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Discover the Power of Butterbur for Migraines, Allergies, Inflammation and More!

Discover the Power of Butterbur for Migraines, Allergies, Inflammation and More!

Mar 29, 2022 | Disease, Disorders, and Illnesses, Herbal Remedies, Wild Foods

Disclosure: This post may contain affiliate links that I may earn a small commission from, at no additional cost to you. I only recommend products I use or have used myself. All opinions expressed here are my own.

A Multi-Purpose Herbal Remedy and Wild Food Rolled Into One

If you suffer from migraine headaches, butterbur is for you! This perennial is famously known for its ability to reduce the frequency and severity of these painful headaches. Sometimes called Sweet Coltsfoot, it also helps to provide quick relief from sneezing, sniffles, and itchy eyes (also see Stinging Nettle). It lowers inflammation and protects against brain and heart damage as well. Traditionally, butterbur is used for fighting urinary tract infections, healing wounds, and lowering fevers. During the Middle Ages, it was used for the plague. What’s more, the flowers and stems are a delicious wild food!

Butterbur flower


Butterbur is often called bog rhubarb or fuki. It emerges each year from shallow rhizomes and is a member of the sunflower family. Butterbur is related to artichoke, marigold, dandelion, dahlia, and safflower. The vanilla-scented white, pink or green flowers bloom in late winter or spring. The large, round leaves resemble those of the rhubarb plant and seeds produce fluffy thistle or daisy heads. Butterbur is found throughout Europe and certain parts of Asia and North America and tends to grow around bogs, watercourses, and other wet areas.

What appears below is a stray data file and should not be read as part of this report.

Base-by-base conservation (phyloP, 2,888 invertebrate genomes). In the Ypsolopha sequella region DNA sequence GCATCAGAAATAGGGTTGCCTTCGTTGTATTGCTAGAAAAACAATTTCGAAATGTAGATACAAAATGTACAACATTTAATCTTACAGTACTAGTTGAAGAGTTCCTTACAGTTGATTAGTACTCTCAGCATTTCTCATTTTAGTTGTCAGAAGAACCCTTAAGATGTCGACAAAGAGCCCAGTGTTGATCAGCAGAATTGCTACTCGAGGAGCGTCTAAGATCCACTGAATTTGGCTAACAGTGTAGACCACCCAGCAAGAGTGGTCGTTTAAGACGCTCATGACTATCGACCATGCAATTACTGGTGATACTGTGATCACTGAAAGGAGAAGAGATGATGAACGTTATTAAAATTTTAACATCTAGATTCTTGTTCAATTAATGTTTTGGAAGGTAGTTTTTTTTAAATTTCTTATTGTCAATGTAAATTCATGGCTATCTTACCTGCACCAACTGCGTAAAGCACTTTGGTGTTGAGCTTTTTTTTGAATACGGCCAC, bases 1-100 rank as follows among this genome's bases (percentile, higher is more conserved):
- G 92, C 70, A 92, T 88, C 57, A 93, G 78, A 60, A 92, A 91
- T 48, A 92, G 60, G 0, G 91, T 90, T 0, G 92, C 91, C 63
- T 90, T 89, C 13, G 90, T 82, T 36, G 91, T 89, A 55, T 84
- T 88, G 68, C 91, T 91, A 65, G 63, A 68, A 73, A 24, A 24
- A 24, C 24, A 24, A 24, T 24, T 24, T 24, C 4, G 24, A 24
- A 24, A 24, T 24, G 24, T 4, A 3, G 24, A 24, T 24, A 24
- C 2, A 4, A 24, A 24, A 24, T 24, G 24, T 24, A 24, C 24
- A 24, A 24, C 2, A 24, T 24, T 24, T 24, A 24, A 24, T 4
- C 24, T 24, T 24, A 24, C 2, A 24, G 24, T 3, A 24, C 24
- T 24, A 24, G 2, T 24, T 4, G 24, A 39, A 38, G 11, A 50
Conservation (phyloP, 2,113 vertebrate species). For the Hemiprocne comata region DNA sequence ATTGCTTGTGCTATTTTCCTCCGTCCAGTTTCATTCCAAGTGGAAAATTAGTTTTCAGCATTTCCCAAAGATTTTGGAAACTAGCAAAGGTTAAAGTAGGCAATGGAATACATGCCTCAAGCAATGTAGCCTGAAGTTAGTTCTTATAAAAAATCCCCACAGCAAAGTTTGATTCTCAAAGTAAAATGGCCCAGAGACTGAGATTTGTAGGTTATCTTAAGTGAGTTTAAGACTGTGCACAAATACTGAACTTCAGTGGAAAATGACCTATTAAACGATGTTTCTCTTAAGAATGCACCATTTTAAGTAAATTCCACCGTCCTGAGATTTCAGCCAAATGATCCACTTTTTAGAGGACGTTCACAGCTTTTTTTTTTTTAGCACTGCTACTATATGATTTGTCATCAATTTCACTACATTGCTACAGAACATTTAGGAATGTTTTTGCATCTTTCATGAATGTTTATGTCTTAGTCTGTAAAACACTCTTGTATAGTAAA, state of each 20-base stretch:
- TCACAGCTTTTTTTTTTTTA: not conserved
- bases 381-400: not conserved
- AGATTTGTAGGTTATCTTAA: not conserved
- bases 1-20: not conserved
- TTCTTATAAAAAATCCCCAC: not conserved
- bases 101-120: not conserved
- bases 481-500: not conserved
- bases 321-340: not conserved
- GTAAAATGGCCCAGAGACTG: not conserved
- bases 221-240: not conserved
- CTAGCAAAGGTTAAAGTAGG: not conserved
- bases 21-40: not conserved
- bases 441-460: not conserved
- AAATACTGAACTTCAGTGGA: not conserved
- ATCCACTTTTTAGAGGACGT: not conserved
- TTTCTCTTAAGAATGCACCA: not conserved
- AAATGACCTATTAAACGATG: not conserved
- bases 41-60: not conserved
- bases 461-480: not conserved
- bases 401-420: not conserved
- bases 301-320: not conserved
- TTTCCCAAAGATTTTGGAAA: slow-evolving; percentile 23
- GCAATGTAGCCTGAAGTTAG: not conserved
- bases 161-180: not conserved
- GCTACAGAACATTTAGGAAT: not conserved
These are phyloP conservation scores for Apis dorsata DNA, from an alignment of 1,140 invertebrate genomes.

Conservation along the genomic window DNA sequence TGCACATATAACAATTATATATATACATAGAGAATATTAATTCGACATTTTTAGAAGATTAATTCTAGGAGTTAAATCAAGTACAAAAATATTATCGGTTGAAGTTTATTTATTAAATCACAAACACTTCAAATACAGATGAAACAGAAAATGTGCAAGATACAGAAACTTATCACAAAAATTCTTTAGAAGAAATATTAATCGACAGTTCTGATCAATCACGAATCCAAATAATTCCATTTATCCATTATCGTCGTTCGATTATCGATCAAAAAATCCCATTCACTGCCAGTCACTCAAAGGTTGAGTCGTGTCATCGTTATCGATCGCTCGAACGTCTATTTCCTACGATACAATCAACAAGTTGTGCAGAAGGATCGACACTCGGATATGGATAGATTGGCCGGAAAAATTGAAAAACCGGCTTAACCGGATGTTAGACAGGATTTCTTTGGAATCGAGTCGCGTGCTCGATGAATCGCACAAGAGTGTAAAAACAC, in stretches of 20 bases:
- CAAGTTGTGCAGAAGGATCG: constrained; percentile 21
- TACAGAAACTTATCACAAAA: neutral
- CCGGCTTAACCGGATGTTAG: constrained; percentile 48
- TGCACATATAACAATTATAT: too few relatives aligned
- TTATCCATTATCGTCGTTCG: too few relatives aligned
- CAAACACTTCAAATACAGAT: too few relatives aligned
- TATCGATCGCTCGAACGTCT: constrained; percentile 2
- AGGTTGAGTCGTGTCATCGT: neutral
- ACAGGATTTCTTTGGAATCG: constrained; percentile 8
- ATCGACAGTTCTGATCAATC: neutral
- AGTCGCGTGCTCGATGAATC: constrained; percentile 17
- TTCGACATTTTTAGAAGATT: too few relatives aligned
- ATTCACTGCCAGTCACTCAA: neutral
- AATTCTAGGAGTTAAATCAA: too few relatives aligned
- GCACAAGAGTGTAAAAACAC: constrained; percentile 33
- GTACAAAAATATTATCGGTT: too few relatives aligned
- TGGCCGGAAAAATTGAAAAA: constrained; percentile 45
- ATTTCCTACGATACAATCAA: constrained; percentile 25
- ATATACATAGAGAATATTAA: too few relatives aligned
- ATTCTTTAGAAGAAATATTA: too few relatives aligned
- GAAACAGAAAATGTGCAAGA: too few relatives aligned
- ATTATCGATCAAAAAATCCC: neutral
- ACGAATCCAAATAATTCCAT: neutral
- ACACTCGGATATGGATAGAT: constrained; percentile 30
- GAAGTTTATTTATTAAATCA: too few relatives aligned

Butterbur Stir Fry

How to Harvest and Eat

You can harvest the flowers and stems from the base of the plant and cook like any leafy green or pan fry after you boil them once and strain. I have found rolling it in salt before boiling helps to reduce the bitterness. Butterbur is terrific for stir-fry, steaming or as a tempura. Leaves can be used to wrap food for cooking fish or pit roasts. Traditionally, the leaves were used to wrap butter for storage, thus the name.

Medicinal Use


For those who have experienced the crushing symptoms of migraine headaches, butterbur can offer welcome relief from the sensitivity to light and sound, nausea, dizziness, and vomiting. In fact, a study published in Neurology found that the herb reduced migraine headache frequency by an astounding 48 percent after four months of consistent use.3 Similarly, butterbur reduced migraine occurrence in 108 children and adolescents up to 91 percent when used over the course of four months.4

Seasonal Allergies

Studies have found that butterbur may be just as effective (if not more so) than over-the-counter pharmaceuticals in rapidly reducing the uncomfortable symptoms of hay fever.

If you suffer from seasonal allergies, also see our potent
stinging nettle tincture in the apothecary. It’s my go to for allergies!

One double-blind study compared the allergy drug cetirizine to butterbur in relieving seasonal allergic rhinitis.1 The team found that “[t]he effects of butterbur are similar to those of cetirizine in patients with seasonal allergic rhinitis when evaluated blindly by patients and doctors” — but without the side-effects such as drowsiness and fatigue. Another double-blind, placebo-controlled study discovered that butterbur extract was significantly more effective in reducing the symptoms of intermittent allergy symptoms than the placebo.2 The herb appeared to be well-tolerated.

Inflammation and Asthma